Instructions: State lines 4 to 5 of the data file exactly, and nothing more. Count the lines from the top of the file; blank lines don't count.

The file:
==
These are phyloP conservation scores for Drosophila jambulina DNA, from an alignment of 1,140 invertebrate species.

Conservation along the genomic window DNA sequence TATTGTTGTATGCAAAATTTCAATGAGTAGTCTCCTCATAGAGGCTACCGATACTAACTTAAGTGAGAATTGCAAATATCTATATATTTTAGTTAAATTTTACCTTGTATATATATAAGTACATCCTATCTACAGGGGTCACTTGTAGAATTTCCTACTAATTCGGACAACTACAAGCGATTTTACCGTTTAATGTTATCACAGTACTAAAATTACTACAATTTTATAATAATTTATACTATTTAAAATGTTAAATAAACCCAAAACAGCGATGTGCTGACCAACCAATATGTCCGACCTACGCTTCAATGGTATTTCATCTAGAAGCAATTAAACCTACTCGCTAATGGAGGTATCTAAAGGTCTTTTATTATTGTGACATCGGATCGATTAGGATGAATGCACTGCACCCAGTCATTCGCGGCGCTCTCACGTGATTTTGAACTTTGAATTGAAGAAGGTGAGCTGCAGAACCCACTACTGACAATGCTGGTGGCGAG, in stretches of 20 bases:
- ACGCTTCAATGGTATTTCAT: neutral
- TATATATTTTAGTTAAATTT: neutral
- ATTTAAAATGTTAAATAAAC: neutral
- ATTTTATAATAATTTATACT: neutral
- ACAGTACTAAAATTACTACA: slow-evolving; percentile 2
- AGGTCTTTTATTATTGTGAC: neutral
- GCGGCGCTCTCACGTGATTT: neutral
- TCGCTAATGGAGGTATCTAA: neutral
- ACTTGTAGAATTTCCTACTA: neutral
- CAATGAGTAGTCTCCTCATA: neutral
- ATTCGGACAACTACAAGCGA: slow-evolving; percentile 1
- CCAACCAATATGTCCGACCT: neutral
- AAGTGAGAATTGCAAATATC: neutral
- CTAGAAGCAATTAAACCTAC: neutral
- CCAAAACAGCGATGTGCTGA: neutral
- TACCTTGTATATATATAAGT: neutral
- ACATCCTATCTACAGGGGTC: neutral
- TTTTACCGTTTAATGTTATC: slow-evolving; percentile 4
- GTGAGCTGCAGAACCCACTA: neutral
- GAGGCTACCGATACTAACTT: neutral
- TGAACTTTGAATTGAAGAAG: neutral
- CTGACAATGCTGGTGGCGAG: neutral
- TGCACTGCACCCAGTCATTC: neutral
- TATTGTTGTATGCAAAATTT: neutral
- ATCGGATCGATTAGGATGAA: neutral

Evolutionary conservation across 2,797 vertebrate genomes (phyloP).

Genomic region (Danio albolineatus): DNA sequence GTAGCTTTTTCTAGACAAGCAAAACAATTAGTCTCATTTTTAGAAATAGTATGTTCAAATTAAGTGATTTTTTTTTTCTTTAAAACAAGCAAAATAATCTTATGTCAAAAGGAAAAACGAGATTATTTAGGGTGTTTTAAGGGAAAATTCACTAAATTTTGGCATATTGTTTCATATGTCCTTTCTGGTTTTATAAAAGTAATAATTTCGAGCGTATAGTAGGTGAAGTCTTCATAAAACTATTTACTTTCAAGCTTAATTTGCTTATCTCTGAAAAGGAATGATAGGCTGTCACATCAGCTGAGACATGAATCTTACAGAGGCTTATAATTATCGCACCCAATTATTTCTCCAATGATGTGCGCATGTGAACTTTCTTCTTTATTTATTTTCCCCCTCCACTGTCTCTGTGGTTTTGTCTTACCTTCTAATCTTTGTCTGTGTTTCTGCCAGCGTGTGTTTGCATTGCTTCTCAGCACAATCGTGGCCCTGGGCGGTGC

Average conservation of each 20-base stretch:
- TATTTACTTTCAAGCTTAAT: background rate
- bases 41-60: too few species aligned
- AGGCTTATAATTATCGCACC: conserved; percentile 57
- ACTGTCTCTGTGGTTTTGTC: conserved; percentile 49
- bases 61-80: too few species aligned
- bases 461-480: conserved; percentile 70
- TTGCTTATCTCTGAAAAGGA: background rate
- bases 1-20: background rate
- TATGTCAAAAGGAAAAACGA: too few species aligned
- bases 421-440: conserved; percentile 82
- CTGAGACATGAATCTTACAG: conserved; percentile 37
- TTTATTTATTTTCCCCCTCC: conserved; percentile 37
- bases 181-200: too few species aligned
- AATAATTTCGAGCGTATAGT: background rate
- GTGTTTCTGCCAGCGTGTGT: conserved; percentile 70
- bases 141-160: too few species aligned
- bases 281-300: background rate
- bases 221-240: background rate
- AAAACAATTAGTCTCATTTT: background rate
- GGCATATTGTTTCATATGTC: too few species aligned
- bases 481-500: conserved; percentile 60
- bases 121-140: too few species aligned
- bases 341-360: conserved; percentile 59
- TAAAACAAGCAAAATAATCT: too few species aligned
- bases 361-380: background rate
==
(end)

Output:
- TATATATTTTAGTTAAATTT: neutral
- ATTTAAAATGTTAAATAAAC: neutral